It’s not clear who first coined the phrase, “if you aren’t paying for a product, you are the product” but it clearly applies most appropriately to Facebook. This year, the company is on track to achieve revenues north of $6 billion dollars, all on the back of the data that its users contribute for free.
In his new book ‘Who owns the future?” virtual-reality pioneer Jaron Lanier paints the picture of a dystopian future in which everyone has access to free or cheap goods and services but not to jobs. Wealth and employment will be concentrated in the hands of the high priests of technology, such as Google, Amazon and Facebook. They are the new landowners and industrialists, who don’t exploit our labour to get rich, but our data – which they get for free.
Laron’s answer to this imbalance is a micropayment distribution system in which every piece of data contains data on its origins, and every time the data is used in a commercial transaction (e.g. targeting a Facebook ad), the data contributor is paid a small fee.
So Lanier has a point. The system isn’t fairly rewarding people for the value they create. At Facebook, roughly five thousand people write code, maintain servers and manage the business. But its 900 million users do most of the work inputing the data that make the company worth $65 billion, worth more than China Mobile, Toyota, Samsung and the Commonwealth Bank of Australia.
At its peak, Kodak employed 140,000 people; Facebook bought Instagram, a company of 13 people, for $1 billion last year. Again, its Instagram’s users who created the real value – and they’re paid with a free app. Instagram’s value lies in the redistribution of its users’ content.
We should however pause for a reality check. The effects of industrial revolutions aren’t simply to produce a new class of robber barons. We all have something to gain.
The first industrial revolution which began with the spinning jenny in 1776, changed the world in many ways, but the most profound is that it resulted in a doubling of human life span, at least in developed countries.
The second revolution (digital) in fact had its earliest origins in 1671 when the mathematician Leibniz invented a machine that could perform all four mathematical operations. But it was the threat of Nazi Germany that brought the digital revolution to life, beautifully documented in George Freeman’s book “Turing’s Cathedral”.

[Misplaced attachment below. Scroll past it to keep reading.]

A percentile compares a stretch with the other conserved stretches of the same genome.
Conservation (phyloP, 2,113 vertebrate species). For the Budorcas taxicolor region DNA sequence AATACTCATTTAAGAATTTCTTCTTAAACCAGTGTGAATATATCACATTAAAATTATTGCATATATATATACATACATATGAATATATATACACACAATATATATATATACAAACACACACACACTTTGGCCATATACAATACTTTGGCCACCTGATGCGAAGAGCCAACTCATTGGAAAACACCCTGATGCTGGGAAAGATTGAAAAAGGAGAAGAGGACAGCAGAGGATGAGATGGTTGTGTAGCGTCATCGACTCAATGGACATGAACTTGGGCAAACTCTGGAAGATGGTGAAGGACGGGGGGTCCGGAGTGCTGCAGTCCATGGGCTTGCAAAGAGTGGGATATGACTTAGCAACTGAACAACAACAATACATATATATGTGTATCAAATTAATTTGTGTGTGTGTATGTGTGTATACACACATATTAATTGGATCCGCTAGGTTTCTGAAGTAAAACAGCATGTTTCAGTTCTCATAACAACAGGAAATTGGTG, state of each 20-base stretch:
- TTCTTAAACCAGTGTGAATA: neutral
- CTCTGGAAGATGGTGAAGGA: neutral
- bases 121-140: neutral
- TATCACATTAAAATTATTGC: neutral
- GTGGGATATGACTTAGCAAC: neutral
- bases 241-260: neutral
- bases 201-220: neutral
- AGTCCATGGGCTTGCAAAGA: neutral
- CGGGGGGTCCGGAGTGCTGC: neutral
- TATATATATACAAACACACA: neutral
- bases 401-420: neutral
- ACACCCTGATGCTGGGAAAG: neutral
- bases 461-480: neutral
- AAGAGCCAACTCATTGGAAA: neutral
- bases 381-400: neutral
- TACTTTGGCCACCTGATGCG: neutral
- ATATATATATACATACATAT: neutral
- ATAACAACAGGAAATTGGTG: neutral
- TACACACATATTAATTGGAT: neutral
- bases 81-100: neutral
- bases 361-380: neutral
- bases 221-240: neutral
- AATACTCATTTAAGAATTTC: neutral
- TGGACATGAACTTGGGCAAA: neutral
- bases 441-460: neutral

Inspired by the abstract ideas of Alan Turing whose work enabled Britain to crack the Nazi Enigma code, John von Neuman (himself an exile of Nazi persecution) led a team of scientists and engineers who built the first modern computer in the late 1940s. The digital world was democratized by the web; and it has given the billions of us with Internet access the potential to reach 7 people billion.
There are signs that another revolution is coming-digital manufacturing combining the power of the first two revolutions.
In next few years, mainstream 3-D printers will be sold in their millions once HP, Canon and Epson enter the market. Manufacturing will go desktop. This doesn’t mean large scale production in Chinese factories will cease, but there are many advantages to digital manufacturing.
Designers will be able to make their own products, without having to tie up their cash in large scale factory production. Manufacturing will be local, which means faster and more cost effective. The time from design to production will be dramatically reduced, which will power faster innovation. Products can be much more readily customized, and production runs much more flexible. 3-D printing will bring automated processes and quality to the smallest batches.
Combined with affordable robotics, small entrepreneurs will not have to rely on manufacturing in China to be competitive. Local factories, powered by 3-D printers and cheap factory robots, will run in the dark, 24 by 7, closer to the designers. Low-cost labour will cease to be a differentiator.
What this says is that future prosperity whether it is for an individual, company or a nation-state will be dependent on the intellectual power of people. All differentiation will be intellectual in nature – ideas, science, design and marketing.
Though computers can do so much for us now, more than ever we need to invest in education as a societal good, not just for our own children. The bigger question for me is that one George Freeman asks: “What if the price of machines that think is people who don’t?”